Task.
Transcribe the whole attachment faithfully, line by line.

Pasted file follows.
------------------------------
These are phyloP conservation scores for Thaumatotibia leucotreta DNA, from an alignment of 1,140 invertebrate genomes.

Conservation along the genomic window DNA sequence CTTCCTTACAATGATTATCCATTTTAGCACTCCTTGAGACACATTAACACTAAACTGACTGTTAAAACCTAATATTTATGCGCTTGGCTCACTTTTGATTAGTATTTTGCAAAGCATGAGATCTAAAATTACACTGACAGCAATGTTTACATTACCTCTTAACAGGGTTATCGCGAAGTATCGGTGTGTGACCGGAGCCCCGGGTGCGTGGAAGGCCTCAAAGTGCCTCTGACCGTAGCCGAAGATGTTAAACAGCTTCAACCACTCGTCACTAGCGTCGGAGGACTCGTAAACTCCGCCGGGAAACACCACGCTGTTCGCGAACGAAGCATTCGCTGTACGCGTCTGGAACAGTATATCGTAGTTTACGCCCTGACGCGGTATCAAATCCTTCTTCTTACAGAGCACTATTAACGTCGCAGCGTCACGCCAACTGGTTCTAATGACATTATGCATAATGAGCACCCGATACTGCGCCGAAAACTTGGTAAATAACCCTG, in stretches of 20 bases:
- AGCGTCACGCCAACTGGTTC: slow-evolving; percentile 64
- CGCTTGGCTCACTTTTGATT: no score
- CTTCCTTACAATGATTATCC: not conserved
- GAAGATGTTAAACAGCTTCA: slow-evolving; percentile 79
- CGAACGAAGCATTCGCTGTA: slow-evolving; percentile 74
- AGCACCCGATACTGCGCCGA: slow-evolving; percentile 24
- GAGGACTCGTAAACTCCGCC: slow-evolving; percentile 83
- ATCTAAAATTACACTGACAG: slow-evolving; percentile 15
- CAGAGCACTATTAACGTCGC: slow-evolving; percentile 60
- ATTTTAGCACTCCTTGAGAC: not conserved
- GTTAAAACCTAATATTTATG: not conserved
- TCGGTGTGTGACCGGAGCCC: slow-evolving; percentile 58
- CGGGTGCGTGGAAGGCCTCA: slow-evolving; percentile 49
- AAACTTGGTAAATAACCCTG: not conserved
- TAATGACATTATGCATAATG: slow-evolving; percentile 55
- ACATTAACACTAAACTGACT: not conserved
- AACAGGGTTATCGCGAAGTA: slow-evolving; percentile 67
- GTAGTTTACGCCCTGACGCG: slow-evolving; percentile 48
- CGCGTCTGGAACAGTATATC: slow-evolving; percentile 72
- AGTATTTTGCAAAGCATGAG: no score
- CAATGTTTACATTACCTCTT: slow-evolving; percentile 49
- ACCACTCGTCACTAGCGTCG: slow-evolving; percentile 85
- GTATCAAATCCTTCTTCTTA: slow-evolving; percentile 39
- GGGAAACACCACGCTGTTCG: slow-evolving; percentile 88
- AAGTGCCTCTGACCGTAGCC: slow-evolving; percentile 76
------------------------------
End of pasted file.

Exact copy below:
These are phyloP conservation scores for Thaumatotibia leucotreta DNA, from an alignment of 1,140 invertebrate genomes.

Conservation along the genomic window DNA sequence CTTCCTTACAATGATTATCCATTTTAGCACTCCTTGAGACACATTAACACTAAACTGACTGTTAAAACCTAATATTTATGCGCTTGGCTCACTTTTGATTAGTATTTTGCAAAGCATGAGATCTAAAATTACACTGACAGCAATGTTTACATTACCTCTTAACAGGGTTATCGCGAAGTATCGGTGTGTGACCGGAGCCCCGGGTGCGTGGAAGGCCTCAAAGTGCCTCTGACCGTAGCCGAAGATGTTAAACAGCTTCAACCACTCGTCACTAGCGTCGGAGGACTCGTAAACTCCGCCGGGAAACACCACGCTGTTCGCGAACGAAGCATTCGCTGTACGCGTCTGGAACAGTATATCGTAGTTTACGCCCTGACGCGGTATCAAATCCTTCTTCTTACAGAGCACTATTAACGTCGCAGCGTCACGCCAACTGGTTCTAATGACATTATGCATAATGAGCACCCGATACTGCGCCGAAAACTTGGTAAATAACCCTG, in stretches of 20 bases:
- AGCGTCACGCCAACTGGTTC: slow-evolving; percentile 64
- CGCTTGGCTCACTTTTGATT: no score
- CTTCCTTACAATGATTATCC: not conserved
- GAAGATGTTAAACAGCTTCA: slow-evolving; percentile 79
- CGAACGAAGCATTCGCTGTA: slow-evolving; percentile 74
- AGCACCCGATACTGCGCCGA: slow-evolving; percentile 24
- GAGGACTCGTAAACTCCGCC: slow-evolving; percentile 83
- ATCTAAAATTACACTGACAG: slow-evolving; percentile 15
- CAGAGCACTATTAACGTCGC: slow-evolving; percentile 60
- ATTTTAGCACTCCTTGAGAC: not conserved
- GTTAAAACCTAATATTTATG: not conserved
- TCGGTGTGTGACCGGAGCCC: slow-evolving; percentile 58
- CGGGTGCGTGGAAGGCCTCA: slow-evolving; percentile 49
- AAACTTGGTAAATAACCCTG: not conserved
- TAATGACATTATGCATAATG: slow-evolving; percentile 55
- ACATTAACACTAAACTGACT: not conserved
- AACAGGGTTATCGCGAAGTA: slow-evolving; percentile 67
- GTAGTTTACGCCCTGACGCG: slow-evolving; percentile 48
- CGCGTCTGGAACAGTATATC: slow-evolving; percentile 72
- AGTATTTTGCAAAGCATGAG: no score
- CAATGTTTACATTACCTCTT: slow-evolving; percentile 49
- ACCACTCGTCACTAGCGTCG: slow-evolving; percentile 85
- GTATCAAATCCTTCTTCTTA: slow-evolving; percentile 39
- GGGAAACACCACGCTGTTCG: slow-evolving; percentile 88
- AAGTGCCTCTGACCGTAGCC: slow-evolving; percentile 76